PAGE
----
An evening at Hina-no-ryotei Jigozen

Many of Japan’s best restaurants are not listed in guidebooks; my favorite local restaurant is ichigen-san okotowari style, which translates as “no first time customers”

– someone has to introduce you to the restaurant before you can eat there. If I write about the place, I’ll be banned, but I can bring you personally. This means that many of the best dining experiences in Japan are not in the Michelin guide, because they chose not to be. This time, I venture slightly outside Hiroshima for Japanese haute cuisine along the seaside, on the way to Miyajima, at a place that you won’t find in the guidebooks.

A ryotei is a restaurant specializing in kaiseki-ryori, without being attached to an inn (ryokan). Kaiseki is generally considered the pinnacle of Japanese cuisine, and as such I was apprehensive about my meal at Jigozen. Some people like formal dining; I like fine dining. There is a difference, and often kaiseki falls on the formal side, and the ritual of it leads me to not appreciate the flavors of the meal. To my great relief, Jigozen has little pretense and a lot of flavor.

Jigozen is where I would celebrate a milestone birthday, where I would bring visiting relatives who want “real” Japan, and where I would impress my mother in law or a business partner. It’s also where I would bring my five year old and her friend’s family visiting from Tokyo without fear of disturbing other diners. About half of Jigozen’s dining areas are beautiful private rooms, where kaiseki course menus are served in a refined yet relaxed fashion. The other dining rooms are beautiful, especially for lunch, but even so, try the one of the tatami mat rooms.

Shortly after we had gotten accustomed to our room and looked over the guide to our pre-planned nine-course meal, our host, Ms. Naito, returned to take our drink orders. She was able to efficiently recommend both alcoholic and non alcoholic drinks that paired with our meal perfectly. And then we were alone again.

Kaiseki meals come in a set pattern and generally reflect the seasonal foods of the region, as well as give the chef the opportunity to blend Heian-period imperial court cuisine, Muromachi-period samurai cuisine, Kamakura-period Buddhist cuisine, and 15th-century tea ceremony cuisine — all of which Jigozen does as well. Yet Jigozen’s chef, a Hiroshima native, does this with a playfulness and sense of humor that relieves any tension that the diner might have when eating what could be an otherwise pretentious and stiff meal. Every course brings a new surprise and experience, stimulating the senses and the conversation. Halfway through our meal, the room went dark. Just as we were wondering what had happened, the door slid open and, much to our delight, the next course, designed to look like a small village, was presented with candles incorporated into the fare itself.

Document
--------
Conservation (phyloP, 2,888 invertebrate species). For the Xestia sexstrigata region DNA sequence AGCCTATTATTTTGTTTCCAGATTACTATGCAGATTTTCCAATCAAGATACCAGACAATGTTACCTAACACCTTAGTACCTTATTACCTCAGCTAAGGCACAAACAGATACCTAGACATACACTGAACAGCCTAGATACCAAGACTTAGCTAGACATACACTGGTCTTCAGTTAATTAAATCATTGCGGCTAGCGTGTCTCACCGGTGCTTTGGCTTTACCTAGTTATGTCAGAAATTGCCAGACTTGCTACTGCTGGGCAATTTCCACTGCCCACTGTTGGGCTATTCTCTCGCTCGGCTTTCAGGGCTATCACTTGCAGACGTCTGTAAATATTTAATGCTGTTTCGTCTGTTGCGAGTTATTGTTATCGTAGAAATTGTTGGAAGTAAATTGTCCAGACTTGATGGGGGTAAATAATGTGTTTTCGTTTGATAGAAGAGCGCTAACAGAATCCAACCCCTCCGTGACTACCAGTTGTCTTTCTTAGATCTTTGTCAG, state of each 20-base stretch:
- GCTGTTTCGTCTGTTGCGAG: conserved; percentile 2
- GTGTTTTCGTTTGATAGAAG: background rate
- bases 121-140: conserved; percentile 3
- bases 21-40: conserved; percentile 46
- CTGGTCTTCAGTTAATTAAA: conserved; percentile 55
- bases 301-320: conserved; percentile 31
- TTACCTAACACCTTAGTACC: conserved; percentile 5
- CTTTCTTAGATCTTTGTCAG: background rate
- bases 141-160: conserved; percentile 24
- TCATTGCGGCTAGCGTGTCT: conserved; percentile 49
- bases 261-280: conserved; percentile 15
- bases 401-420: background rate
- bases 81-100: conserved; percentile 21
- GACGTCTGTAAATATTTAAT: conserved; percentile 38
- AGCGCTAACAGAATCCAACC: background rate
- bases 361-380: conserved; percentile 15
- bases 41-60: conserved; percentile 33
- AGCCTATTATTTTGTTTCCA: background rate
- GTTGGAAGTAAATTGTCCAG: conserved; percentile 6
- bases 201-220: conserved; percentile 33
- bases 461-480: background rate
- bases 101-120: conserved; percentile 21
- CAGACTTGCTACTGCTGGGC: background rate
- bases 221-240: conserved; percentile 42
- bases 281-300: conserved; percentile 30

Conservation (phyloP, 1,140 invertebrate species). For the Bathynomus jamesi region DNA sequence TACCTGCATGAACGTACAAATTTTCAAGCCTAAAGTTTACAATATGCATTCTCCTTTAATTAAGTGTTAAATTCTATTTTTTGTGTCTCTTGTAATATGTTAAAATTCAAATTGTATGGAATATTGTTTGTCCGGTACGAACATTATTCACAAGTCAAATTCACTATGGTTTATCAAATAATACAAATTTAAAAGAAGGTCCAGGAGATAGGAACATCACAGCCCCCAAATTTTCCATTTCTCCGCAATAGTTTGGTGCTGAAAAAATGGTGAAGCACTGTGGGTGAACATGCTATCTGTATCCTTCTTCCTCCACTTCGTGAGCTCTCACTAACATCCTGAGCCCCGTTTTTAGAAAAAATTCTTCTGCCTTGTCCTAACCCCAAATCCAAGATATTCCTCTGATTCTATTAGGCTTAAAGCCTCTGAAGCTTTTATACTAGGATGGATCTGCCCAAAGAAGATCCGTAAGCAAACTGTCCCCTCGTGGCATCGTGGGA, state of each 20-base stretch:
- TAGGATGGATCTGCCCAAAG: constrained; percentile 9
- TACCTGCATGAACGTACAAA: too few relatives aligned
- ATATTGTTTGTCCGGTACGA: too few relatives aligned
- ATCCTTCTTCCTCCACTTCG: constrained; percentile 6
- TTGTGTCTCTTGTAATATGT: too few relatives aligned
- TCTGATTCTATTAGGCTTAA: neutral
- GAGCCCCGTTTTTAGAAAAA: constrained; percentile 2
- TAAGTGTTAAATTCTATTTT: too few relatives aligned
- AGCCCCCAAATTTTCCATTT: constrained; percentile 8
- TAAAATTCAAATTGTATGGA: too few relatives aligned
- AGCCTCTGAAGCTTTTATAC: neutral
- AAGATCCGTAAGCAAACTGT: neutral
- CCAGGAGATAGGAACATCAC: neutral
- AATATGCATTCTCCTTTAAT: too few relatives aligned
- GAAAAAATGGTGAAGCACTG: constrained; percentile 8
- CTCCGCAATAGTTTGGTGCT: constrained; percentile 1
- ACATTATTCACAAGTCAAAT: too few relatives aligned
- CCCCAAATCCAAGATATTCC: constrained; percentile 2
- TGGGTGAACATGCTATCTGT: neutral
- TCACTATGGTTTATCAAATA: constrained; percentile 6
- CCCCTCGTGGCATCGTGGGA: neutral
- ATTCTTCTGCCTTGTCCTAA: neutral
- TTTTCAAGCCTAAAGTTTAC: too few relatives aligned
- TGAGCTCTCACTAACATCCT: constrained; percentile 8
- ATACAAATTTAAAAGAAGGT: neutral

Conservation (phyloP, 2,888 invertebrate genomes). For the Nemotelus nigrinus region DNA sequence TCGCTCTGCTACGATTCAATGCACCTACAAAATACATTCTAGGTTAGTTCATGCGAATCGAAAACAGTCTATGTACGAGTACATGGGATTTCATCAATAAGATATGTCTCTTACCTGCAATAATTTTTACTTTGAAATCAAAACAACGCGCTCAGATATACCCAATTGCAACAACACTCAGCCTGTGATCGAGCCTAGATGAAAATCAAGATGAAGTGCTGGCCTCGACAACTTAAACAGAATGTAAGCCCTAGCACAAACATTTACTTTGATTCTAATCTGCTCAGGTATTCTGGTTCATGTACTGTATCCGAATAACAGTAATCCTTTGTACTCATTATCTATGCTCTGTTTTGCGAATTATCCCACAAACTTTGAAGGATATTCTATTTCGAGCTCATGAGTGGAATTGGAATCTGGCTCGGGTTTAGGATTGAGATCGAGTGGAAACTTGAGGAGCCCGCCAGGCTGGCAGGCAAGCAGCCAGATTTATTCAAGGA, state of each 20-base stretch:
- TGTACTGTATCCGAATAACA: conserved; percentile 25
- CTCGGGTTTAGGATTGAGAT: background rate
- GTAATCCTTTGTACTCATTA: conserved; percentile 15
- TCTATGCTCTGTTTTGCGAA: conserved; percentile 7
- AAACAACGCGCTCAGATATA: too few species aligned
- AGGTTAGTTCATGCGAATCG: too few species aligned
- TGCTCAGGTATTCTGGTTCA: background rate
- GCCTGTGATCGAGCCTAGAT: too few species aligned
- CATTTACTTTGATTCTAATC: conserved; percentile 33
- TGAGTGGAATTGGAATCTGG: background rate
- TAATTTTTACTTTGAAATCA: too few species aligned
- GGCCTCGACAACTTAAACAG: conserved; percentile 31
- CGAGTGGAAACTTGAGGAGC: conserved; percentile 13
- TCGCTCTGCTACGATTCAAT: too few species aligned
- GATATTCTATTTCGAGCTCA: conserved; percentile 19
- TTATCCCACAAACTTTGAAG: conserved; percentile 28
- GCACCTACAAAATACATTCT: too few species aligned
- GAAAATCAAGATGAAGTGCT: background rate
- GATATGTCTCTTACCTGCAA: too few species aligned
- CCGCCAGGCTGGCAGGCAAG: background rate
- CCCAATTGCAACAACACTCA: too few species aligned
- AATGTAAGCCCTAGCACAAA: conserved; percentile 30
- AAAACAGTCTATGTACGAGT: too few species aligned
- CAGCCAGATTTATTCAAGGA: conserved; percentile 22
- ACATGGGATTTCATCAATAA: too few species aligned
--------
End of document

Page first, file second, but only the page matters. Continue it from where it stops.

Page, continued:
Meals here are ever changing, as Jigozen has a new menu monthly, which can be, depending on the availability of certain special items, updated weekly.

Our meal was decidedly autumn themed and featured Hiroshima’s local ingredients, ranging from a steamed soup presented in earthenware pottery with some of the best Matsutake mushrooms I’ve ever had, beautifully presented sashimi, bonito tuna slow cooked all day in dried wara grass, the yakimono course with its fish grilled over cedar planks at our table, and an amazing taro stuffed with a yuzu flavored miso beef.

I could go on about the food, but it will be different when you go, and you should go, and when you do, bring a Japanese speaking friend. Jigozen is a restaurant where you could do alright with minimal Japanese: There is an English language web page, and they will undoubtedly do their best to make you feel welcome (GetHiroshima will also help out with reservations, just send an email goodbye from jigozen under a full moon

The combination of service, food and atmosphere, compels me to recommend Jigozen, even over several local Michelin starred establishments.

Rating*
 

Atmosphere
Tranquil, private, sophisticated and relaxed. There are larger dining rooms for lunch and parties; however the true experience is in the private dining rooms. Surprisingly kid friendly, without fear of being interrupted or interrupting others.

Sound
Whatever the mood of your party, within your room; quiet elsewhere.

Recommended dishes
The Kaiseki-ryori set courses. There are three options, at the following price points per person: the Seto at ¥6480, the Itsukushima at ¥8640, and the Misen at ¥10,800. These prices include tax, but not beverage. We had the Itsukushima course.

Drinks and Wine
An excellent selection of sake to compliment your meal, also other wines, spirits, beer, and soft drinks.

Open
Lunch: 11:00-15:00 (Last order at 14:00)
Dinner: 17:00-22:00 (Last order at 20:30)
Open year-round (excluding year-end and new year holidays). Reservations are required.

Accessibility
Street level, no major obstacles or stairs. There is a step to the tatami rooms.

What the Moons Mean
Ratings range from zero to five moons. One moon is awful or some major problem. Two moons, satisfactory, but not worth a long trip. Three moons, very good, worth making an effort to eat there. Four moons, excellent, well worth making reservations far in advance. Five moons, life changing.

Ryotei Jigozen 鄙の料亭 地御前
Address: 5-19-14 Jigozen, Hatsukaichi-shi, Hiroshima
Address in Japanese: 738-0042 広島県廿日市市地御前5-19-14
(less than one kilometer from Jigozen Hiroden station on the Miyajima line)
Tel: 0829-36-4832
URL: http://www.v-style.co.jp/shop/ryotei/jigozen_en/ [en]

Matt Jungblut

Matt Jungblut moved to Hiroshima from Brooklyn, via Jakarta. If you plan to do moves like this, don’t be crazy like him, relocating with five thousand vinyl records and a toddler in tow. He keeps busy by DJ’ing weekly, dropping his kid off at school, and eating at places that he’d like to write about.

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